This is exactly St. Augustine’s understanding of sin–each sin, that is, each time I attempt to live in such a way that fosters a false notion of freedom, I add one more chink to the chain enslaving me to myself. This is why one of the earliest formulations of the effects of sin on the center is “curvatus in se” – curved in on oneself.   J.R.R. Tolkien’s character of Gollum, physically contorted into himself and chained to the ring of power, represents the physical manifestation of this interior and spiritual reality. John Paul dealt with precisely this problem of freedom in 1979 in his 1st encyclical, Redemptor Hominis.   He quotes the words of Jesus “you will know the truth, and the truth will make you free.” The pontiff then adds: “these words contain both a fundamental requirement and a warning: the requirement of an honest relationship with regard to truth as a condition for authentic freedom, and the warning to avoid every kind of illusory freedom, every superficial unilateral freedom, every freedom that fails to enter into the whole truth about man and the world.” (RH 12)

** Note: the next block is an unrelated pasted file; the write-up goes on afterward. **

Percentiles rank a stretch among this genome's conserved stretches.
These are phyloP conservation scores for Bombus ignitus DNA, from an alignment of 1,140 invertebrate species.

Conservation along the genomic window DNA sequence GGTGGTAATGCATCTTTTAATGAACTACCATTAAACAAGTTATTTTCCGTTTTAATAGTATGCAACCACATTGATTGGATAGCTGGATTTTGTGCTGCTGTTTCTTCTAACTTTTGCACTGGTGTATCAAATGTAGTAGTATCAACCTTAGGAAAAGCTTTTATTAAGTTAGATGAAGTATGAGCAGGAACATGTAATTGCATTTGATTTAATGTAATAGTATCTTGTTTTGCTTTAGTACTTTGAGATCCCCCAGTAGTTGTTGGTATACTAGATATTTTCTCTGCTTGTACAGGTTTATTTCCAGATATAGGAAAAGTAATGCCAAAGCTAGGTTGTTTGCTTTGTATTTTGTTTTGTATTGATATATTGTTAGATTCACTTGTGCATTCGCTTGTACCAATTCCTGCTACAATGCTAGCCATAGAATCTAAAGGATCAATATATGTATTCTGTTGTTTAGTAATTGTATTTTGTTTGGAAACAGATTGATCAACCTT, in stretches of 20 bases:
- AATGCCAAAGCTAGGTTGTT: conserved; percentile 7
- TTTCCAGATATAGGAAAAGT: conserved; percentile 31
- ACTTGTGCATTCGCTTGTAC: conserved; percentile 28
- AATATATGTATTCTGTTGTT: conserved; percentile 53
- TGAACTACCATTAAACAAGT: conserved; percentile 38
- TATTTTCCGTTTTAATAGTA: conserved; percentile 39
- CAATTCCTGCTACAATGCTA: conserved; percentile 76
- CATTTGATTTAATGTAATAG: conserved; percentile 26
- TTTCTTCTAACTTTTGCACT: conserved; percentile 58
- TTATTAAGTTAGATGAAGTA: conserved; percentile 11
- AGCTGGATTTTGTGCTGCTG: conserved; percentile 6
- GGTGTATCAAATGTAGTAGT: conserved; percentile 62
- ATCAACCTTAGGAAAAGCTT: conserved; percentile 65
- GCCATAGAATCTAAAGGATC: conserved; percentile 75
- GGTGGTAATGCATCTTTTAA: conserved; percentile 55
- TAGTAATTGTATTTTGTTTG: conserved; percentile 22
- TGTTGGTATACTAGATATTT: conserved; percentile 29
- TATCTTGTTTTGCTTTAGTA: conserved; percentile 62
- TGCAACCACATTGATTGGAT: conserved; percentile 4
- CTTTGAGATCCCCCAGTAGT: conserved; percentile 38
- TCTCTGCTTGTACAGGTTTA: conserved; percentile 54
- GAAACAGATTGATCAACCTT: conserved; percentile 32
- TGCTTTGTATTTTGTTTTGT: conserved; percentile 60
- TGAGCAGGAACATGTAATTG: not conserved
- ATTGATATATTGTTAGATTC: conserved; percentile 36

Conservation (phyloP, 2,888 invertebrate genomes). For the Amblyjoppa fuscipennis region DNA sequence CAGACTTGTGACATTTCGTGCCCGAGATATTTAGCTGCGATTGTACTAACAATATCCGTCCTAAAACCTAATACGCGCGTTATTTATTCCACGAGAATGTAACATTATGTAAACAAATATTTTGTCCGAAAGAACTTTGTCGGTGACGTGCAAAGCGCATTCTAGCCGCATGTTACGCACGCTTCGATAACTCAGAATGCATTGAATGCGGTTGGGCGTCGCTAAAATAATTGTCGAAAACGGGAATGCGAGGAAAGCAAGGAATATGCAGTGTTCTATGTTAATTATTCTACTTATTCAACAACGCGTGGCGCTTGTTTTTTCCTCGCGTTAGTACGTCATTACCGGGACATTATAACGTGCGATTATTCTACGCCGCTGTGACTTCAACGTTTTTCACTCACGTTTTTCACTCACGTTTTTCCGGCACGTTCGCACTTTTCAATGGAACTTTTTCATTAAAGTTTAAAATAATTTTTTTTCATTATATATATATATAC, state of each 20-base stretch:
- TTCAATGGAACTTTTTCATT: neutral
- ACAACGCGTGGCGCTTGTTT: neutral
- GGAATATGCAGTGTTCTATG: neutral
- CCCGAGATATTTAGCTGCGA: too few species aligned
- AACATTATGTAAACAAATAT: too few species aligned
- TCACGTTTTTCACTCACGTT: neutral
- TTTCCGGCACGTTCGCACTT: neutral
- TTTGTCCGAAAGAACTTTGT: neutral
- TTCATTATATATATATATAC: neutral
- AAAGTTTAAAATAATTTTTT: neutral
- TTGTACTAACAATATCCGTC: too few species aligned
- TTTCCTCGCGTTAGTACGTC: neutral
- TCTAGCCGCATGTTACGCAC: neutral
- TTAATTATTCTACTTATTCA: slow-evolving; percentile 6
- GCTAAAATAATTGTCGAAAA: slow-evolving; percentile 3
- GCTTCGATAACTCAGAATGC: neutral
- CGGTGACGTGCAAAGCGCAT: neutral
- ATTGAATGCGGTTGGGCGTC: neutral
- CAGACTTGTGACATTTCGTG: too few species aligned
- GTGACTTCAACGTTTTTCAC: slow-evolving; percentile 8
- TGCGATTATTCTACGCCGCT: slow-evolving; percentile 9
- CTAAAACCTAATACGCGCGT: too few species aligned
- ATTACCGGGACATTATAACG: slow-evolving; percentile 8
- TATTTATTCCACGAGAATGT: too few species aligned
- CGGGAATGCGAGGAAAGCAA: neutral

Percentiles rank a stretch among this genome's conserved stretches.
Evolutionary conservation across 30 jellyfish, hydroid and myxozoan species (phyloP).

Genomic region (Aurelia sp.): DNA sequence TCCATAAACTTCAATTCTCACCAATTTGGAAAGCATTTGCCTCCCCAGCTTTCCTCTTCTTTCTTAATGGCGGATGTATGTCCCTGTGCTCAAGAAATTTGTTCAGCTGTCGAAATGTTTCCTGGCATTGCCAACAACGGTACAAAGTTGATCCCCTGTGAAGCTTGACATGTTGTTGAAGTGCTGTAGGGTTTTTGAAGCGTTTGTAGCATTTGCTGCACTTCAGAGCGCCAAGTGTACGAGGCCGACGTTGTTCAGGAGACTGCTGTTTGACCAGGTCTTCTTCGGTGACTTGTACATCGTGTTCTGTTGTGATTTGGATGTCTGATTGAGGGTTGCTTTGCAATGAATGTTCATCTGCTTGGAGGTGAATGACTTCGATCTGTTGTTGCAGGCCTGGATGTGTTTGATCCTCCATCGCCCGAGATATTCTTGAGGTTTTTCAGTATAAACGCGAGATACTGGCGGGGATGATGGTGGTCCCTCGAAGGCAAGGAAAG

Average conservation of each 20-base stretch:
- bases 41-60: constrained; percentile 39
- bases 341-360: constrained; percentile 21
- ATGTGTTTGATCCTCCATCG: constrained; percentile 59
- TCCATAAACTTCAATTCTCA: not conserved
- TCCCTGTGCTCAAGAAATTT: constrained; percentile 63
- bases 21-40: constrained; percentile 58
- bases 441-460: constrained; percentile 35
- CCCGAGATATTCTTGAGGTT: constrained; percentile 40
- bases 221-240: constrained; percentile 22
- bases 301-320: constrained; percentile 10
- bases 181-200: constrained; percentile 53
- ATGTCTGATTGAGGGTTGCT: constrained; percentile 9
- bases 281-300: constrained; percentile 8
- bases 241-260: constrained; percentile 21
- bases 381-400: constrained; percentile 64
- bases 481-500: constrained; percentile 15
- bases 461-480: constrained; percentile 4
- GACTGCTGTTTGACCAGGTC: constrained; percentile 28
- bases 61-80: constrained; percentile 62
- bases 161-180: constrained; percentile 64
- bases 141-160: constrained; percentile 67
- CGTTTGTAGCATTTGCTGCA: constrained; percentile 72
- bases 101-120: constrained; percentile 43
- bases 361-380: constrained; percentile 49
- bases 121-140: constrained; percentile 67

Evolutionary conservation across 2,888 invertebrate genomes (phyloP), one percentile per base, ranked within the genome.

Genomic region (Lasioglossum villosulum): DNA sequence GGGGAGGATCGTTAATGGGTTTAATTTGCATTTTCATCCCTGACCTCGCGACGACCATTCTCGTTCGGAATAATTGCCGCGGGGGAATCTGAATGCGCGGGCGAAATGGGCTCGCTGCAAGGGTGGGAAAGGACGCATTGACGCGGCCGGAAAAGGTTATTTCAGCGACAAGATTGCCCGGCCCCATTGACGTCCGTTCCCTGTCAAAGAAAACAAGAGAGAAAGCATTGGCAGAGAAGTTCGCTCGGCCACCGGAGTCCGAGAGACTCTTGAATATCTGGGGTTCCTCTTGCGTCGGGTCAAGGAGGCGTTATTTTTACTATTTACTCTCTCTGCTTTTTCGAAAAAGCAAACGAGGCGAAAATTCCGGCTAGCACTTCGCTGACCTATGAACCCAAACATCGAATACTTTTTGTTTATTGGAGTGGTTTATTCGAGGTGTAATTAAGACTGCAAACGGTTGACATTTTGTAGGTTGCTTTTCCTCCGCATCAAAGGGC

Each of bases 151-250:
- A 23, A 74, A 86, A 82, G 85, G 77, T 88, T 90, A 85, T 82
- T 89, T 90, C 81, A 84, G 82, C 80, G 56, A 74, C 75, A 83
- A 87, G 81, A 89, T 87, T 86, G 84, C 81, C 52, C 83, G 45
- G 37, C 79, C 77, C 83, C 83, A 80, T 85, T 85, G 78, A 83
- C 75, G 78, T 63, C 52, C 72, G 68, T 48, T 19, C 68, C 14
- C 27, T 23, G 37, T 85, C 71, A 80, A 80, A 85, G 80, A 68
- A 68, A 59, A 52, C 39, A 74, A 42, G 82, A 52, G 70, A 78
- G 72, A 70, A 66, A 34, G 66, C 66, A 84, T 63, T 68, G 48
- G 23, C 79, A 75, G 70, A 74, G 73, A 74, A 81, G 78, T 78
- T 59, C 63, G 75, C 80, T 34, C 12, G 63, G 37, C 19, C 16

This problem of sin and freedom, when placed in the context of the State, begs the question of the principle of subsidiarity – who, which level of institution, ought to deal with and try to solve, the problems of society? The family, the neighborhood, the city, the county, the state, the federal government, international authorities, etc.? Subsidiarity, properly understood, is not MERELY a preference for the smallest and most local level of responsibility and engagement (although it is that), but also, when sin is taken seriously, an insistence that higher levels (even the international level) must step in when the lower levels either won’t or can’t solve the problem. The Compendium of the Social Doctrine of the Church puts it this way: “all societies of a superior order must adopt attitudes of help (“subsidium”) – therefore of support, promotion, development – with respect to lower order societies.” (CSDC 186)